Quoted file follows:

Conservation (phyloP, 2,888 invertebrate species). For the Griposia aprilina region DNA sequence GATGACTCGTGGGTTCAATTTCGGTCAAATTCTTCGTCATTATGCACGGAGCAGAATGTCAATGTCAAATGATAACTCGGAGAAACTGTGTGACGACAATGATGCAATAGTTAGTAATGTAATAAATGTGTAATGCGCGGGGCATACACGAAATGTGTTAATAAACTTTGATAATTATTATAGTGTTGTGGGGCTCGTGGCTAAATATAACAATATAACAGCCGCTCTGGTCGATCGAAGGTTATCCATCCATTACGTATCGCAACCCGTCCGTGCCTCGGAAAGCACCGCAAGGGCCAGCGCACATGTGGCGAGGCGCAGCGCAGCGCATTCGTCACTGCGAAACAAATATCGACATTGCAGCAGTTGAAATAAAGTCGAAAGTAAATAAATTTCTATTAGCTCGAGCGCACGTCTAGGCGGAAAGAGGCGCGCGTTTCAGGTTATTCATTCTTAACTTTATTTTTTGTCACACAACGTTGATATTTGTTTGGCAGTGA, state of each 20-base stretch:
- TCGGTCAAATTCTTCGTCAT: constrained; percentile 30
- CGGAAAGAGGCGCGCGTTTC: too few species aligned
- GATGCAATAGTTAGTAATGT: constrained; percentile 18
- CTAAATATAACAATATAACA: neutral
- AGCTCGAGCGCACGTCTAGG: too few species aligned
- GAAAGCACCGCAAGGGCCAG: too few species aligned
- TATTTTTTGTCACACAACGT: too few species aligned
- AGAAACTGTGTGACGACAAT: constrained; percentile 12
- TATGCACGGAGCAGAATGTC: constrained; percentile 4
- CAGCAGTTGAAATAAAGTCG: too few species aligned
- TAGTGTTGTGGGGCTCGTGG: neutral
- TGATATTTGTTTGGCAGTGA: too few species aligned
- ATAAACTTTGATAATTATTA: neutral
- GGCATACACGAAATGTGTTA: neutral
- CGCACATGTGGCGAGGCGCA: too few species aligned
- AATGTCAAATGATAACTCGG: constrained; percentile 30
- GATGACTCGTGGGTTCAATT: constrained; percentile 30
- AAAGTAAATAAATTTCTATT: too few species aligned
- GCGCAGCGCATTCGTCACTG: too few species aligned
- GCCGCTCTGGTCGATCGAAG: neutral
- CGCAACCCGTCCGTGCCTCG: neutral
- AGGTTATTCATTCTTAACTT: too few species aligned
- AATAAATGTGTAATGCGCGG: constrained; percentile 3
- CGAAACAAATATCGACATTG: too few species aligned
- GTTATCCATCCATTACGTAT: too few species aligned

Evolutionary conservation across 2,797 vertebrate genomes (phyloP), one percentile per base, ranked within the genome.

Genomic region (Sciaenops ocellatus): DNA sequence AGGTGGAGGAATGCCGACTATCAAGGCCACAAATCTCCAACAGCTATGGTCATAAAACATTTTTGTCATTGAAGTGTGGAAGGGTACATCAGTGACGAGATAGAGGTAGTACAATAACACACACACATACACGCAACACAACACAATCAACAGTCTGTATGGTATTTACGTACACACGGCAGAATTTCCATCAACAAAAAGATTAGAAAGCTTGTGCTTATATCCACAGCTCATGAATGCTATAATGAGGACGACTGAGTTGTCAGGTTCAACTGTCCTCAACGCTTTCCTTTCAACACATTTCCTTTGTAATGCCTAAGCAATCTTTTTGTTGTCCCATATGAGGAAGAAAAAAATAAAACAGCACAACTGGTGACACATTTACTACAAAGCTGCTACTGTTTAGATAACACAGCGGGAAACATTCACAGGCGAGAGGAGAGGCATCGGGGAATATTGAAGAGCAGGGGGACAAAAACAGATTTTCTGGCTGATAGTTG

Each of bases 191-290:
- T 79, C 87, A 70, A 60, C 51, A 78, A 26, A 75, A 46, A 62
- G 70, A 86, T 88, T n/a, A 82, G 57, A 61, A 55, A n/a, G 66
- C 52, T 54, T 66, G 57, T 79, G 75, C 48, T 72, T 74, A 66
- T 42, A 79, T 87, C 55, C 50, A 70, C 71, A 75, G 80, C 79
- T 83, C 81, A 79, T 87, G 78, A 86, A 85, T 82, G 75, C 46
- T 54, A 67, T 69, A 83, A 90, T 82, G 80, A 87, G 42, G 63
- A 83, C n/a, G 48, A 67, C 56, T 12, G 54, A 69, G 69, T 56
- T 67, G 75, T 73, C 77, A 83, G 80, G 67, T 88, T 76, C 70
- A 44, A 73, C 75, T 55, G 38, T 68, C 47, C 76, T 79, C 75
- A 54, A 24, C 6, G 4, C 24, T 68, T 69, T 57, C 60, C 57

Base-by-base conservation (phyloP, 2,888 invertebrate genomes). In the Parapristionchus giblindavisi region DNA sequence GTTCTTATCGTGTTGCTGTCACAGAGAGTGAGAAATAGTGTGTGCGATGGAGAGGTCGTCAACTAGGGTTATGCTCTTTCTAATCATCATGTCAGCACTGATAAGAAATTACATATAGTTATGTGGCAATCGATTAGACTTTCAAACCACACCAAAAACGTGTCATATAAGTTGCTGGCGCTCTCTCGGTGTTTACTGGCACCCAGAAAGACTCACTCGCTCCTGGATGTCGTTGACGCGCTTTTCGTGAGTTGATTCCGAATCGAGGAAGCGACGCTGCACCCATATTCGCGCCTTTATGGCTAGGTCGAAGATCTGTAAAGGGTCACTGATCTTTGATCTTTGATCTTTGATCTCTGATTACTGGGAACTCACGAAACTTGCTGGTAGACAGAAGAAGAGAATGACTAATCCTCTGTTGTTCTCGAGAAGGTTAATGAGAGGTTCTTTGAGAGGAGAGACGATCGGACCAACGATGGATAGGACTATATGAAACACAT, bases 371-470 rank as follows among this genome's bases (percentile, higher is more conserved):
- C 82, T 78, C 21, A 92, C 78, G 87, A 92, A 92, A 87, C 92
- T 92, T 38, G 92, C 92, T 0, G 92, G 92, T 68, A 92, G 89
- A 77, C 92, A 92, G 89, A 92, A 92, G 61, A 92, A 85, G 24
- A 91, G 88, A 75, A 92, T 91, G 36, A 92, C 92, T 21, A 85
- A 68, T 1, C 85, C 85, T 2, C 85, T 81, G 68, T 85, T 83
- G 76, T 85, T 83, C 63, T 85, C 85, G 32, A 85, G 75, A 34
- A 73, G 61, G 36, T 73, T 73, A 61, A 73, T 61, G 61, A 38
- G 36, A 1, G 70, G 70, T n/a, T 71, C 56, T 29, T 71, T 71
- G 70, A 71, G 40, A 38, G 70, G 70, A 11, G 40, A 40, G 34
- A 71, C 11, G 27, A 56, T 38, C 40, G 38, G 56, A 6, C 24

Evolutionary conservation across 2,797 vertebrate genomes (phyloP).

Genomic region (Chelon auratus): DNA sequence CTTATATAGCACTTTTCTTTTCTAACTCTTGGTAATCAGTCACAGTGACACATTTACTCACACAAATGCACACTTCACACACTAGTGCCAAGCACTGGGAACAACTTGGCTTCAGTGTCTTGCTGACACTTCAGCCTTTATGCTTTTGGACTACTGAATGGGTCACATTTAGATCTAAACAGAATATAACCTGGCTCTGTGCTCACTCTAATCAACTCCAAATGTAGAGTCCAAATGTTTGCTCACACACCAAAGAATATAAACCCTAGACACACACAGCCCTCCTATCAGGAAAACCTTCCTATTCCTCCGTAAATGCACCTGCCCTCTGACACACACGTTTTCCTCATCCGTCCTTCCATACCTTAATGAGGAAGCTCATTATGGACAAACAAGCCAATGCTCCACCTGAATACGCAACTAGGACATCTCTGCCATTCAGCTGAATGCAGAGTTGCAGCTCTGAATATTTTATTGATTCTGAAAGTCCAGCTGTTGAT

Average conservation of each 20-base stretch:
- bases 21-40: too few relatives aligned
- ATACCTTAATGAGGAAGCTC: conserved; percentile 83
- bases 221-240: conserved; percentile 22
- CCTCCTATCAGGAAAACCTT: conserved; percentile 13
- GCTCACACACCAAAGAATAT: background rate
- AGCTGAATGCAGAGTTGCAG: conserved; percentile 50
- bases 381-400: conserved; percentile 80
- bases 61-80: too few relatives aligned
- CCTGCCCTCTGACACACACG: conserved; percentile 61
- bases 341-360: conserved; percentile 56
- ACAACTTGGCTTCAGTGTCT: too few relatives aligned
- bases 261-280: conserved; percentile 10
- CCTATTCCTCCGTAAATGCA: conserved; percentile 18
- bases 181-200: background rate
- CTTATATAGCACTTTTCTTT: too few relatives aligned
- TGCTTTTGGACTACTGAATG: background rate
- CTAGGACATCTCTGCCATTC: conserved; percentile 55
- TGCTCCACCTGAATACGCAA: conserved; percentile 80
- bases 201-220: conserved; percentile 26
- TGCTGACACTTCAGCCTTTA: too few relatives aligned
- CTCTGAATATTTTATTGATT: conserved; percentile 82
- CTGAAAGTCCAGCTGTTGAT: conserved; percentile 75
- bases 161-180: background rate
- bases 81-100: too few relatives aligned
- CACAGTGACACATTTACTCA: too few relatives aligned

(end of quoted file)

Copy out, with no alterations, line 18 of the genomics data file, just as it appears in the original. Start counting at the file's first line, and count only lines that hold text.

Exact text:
- GATGACTCGTGGGTTCAATT: constrained; percentile 30